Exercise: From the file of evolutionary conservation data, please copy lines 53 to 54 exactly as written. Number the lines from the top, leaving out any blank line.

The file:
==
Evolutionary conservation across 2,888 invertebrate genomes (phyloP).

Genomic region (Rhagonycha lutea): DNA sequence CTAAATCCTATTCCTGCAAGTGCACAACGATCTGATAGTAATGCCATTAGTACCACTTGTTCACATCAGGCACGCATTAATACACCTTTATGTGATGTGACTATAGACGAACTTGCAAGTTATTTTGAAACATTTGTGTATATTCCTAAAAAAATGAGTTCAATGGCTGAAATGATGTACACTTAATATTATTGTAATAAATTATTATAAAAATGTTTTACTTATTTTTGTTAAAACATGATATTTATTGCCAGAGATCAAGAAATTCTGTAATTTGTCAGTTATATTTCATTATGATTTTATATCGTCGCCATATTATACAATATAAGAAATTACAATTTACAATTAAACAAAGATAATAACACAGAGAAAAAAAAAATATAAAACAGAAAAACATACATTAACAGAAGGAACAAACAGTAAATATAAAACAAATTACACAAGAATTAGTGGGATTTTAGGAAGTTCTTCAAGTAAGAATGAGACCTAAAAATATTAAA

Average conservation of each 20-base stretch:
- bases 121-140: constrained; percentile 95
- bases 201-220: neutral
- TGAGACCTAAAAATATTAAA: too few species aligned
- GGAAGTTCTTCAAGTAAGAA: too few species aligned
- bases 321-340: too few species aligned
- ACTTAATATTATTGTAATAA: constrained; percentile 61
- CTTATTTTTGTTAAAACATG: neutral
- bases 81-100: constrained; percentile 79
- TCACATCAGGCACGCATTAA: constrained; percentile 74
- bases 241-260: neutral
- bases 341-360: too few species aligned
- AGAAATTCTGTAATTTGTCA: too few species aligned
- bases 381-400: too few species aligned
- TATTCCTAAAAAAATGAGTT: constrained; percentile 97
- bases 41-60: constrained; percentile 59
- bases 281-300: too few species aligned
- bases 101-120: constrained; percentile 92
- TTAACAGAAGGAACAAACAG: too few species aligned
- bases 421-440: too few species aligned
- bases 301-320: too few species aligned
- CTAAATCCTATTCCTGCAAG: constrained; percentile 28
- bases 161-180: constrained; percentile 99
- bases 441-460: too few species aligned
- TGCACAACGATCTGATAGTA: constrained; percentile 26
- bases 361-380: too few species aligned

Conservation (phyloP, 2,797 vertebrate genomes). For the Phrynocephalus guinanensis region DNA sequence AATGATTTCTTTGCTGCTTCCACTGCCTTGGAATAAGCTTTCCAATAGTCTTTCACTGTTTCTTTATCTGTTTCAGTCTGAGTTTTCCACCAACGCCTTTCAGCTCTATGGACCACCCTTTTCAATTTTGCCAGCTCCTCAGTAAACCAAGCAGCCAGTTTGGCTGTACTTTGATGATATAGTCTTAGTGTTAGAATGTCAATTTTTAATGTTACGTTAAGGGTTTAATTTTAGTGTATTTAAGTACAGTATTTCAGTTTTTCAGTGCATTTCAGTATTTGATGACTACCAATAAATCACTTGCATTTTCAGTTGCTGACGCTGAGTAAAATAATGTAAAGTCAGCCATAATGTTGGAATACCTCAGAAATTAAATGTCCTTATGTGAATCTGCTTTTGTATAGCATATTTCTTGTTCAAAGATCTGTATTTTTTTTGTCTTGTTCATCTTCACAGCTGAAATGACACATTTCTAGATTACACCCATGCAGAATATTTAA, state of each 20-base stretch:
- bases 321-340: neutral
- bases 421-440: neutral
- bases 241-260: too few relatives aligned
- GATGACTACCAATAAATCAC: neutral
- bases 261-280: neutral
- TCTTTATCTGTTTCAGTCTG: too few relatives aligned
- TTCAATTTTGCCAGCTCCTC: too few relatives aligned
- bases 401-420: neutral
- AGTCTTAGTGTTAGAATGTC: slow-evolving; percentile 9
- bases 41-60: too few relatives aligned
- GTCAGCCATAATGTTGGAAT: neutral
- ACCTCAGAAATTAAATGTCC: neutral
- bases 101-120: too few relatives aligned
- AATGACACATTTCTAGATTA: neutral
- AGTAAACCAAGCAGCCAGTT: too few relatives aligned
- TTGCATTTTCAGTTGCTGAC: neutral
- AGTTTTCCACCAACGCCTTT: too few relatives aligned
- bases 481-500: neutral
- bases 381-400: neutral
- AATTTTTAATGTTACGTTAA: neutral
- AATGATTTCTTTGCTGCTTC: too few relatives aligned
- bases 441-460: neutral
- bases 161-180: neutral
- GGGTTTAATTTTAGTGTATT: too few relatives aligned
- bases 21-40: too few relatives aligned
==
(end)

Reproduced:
- GGGTTTAATTTTAGTGTATT: too few relatives aligned
- bases 21-40: too few relatives aligned